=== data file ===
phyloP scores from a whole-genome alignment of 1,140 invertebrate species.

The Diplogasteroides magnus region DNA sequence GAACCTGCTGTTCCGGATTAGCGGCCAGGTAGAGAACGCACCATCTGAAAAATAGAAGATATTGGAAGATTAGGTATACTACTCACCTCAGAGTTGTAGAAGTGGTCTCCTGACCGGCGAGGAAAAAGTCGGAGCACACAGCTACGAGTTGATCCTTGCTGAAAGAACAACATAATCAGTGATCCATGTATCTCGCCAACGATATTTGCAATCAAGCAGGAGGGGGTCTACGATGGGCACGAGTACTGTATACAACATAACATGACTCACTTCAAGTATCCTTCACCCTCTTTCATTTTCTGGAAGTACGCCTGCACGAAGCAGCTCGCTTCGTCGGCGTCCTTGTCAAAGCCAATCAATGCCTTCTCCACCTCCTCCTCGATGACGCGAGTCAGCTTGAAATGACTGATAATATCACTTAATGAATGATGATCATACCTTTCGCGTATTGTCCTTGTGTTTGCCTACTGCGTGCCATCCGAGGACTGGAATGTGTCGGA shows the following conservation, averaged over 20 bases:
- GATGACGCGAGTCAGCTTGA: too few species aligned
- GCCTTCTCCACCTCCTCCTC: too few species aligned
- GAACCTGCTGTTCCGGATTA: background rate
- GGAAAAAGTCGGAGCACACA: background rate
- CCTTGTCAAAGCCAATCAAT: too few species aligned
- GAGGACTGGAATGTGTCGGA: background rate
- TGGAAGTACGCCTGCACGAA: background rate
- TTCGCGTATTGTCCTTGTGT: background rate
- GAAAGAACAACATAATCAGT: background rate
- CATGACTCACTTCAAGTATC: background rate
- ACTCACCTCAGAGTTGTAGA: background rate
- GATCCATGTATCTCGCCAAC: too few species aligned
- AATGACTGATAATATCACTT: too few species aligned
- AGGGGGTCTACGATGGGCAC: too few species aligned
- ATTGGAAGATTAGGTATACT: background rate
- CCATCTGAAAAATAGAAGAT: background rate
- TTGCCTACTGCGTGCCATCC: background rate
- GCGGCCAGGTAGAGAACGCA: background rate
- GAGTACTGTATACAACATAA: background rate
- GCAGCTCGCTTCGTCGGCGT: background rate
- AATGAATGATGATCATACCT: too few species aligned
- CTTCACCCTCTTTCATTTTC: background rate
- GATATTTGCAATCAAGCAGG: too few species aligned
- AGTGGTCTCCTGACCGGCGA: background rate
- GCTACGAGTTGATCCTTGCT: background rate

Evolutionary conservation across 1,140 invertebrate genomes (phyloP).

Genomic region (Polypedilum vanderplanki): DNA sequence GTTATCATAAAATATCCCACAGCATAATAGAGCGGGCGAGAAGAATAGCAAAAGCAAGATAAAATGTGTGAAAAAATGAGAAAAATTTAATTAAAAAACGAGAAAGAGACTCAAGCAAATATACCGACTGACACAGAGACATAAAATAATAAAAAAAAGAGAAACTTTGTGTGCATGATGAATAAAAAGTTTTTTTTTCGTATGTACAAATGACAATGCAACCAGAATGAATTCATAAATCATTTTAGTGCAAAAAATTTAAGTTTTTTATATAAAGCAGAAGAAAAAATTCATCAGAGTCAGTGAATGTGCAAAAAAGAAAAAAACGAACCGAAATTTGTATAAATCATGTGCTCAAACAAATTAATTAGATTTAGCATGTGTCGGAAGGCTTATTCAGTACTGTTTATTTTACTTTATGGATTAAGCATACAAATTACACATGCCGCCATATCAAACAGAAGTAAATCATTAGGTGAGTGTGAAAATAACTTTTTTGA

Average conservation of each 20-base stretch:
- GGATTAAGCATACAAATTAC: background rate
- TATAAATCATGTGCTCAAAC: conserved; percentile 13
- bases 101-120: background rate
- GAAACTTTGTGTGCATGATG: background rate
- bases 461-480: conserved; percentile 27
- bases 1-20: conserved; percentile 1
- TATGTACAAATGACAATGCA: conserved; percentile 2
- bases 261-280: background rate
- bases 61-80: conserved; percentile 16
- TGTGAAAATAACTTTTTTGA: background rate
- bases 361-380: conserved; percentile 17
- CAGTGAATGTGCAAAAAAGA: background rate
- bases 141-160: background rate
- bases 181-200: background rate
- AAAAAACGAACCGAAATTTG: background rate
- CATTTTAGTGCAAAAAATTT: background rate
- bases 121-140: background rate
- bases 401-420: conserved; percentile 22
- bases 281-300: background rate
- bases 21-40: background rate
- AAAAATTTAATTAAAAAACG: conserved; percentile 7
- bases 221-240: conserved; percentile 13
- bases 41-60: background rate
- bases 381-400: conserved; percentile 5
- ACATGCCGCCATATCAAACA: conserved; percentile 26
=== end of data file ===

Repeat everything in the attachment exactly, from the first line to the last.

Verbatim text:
phyloP scores from a whole-genome alignment of 1,140 invertebrate species.

The Diplogasteroides magnus region DNA sequence GAACCTGCTGTTCCGGATTAGCGGCCAGGTAGAGAACGCACCATCTGAAAAATAGAAGATATTGGAAGATTAGGTATACTACTCACCTCAGAGTTGTAGAAGTGGTCTCCTGACCGGCGAGGAAAAAGTCGGAGCACACAGCTACGAGTTGATCCTTGCTGAAAGAACAACATAATCAGTGATCCATGTATCTCGCCAACGATATTTGCAATCAAGCAGGAGGGGGTCTACGATGGGCACGAGTACTGTATACAACATAACATGACTCACTTCAAGTATCCTTCACCCTCTTTCATTTTCTGGAAGTACGCCTGCACGAAGCAGCTCGCTTCGTCGGCGTCCTTGTCAAAGCCAATCAATGCCTTCTCCACCTCCTCCTCGATGACGCGAGTCAGCTTGAAATGACTGATAATATCACTTAATGAATGATGATCATACCTTTCGCGTATTGTCCTTGTGTTTGCCTACTGCGTGCCATCCGAGGACTGGAATGTGTCGGA shows the following conservation, averaged over 20 bases:
- GATGACGCGAGTCAGCTTGA: too few species aligned
- GCCTTCTCCACCTCCTCCTC: too few species aligned
- GAACCTGCTGTTCCGGATTA: background rate
- GGAAAAAGTCGGAGCACACA: background rate
- CCTTGTCAAAGCCAATCAAT: too few species aligned
- GAGGACTGGAATGTGTCGGA: background rate
- TGGAAGTACGCCTGCACGAA: background rate
- TTCGCGTATTGTCCTTGTGT: background rate
- GAAAGAACAACATAATCAGT: background rate
- CATGACTCACTTCAAGTATC: background rate
- ACTCACCTCAGAGTTGTAGA: background rate
- GATCCATGTATCTCGCCAAC: too few species aligned
- AATGACTGATAATATCACTT: too few species aligned
- AGGGGGTCTACGATGGGCAC: too few species aligned
- ATTGGAAGATTAGGTATACT: background rate
- CCATCTGAAAAATAGAAGAT: background rate
- TTGCCTACTGCGTGCCATCC: background rate
- GCGGCCAGGTAGAGAACGCA: background rate
- GAGTACTGTATACAACATAA: background rate
- GCAGCTCGCTTCGTCGGCGT: background rate
- AATGAATGATGATCATACCT: too few species aligned
- CTTCACCCTCTTTCATTTTC: background rate
- GATATTTGCAATCAAGCAGG: too few species aligned
- AGTGGTCTCCTGACCGGCGA: background rate
- GCTACGAGTTGATCCTTGCT: background rate

Evolutionary conservation across 1,140 invertebrate genomes (phyloP).

Genomic region (Polypedilum vanderplanki): DNA sequence GTTATCATAAAATATCCCACAGCATAATAGAGCGGGCGAGAAGAATAGCAAAAGCAAGATAAAATGTGTGAAAAAATGAGAAAAATTTAATTAAAAAACGAGAAAGAGACTCAAGCAAATATACCGACTGACACAGAGACATAAAATAATAAAAAAAAGAGAAACTTTGTGTGCATGATGAATAAAAAGTTTTTTTTTCGTATGTACAAATGACAATGCAACCAGAATGAATTCATAAATCATTTTAGTGCAAAAAATTTAAGTTTTTTATATAAAGCAGAAGAAAAAATTCATCAGAGTCAGTGAATGTGCAAAAAAGAAAAAAACGAACCGAAATTTGTATAAATCATGTGCTCAAACAAATTAATTAGATTTAGCATGTGTCGGAAGGCTTATTCAGTACTGTTTATTTTACTTTATGGATTAAGCATACAAATTACACATGCCGCCATATCAAACAGAAGTAAATCATTAGGTGAGTGTGAAAATAACTTTTTTGA

Average conservation of each 20-base stretch:
- GGATTAAGCATACAAATTAC: background rate
- TATAAATCATGTGCTCAAAC: conserved; percentile 13
- bases 101-120: background rate
- GAAACTTTGTGTGCATGATG: background rate
- bases 461-480: conserved; percentile 27
- bases 1-20: conserved; percentile 1
- TATGTACAAATGACAATGCA: conserved; percentile 2
- bases 261-280: background rate
- bases 61-80: conserved; percentile 16
- TGTGAAAATAACTTTTTTGA: background rate
- bases 361-380: conserved; percentile 17
- CAGTGAATGTGCAAAAAAGA: background rate
- bases 141-160: background rate
- bases 181-200: background rate
- AAAAAACGAACCGAAATTTG: background rate
- CATTTTAGTGCAAAAAATTT: background rate
- bases 121-140: background rate
- bases 401-420: conserved; percentile 22
- bases 281-300: background rate
- bases 21-40: background rate
- AAAAATTTAATTAAAAAACG: conserved; percentile 7
- bases 221-240: conserved; percentile 13
- bases 41-60: background rate
- bases 381-400: conserved; percentile 5
- ACATGCCGCCATATCAAACA: conserved; percentile 26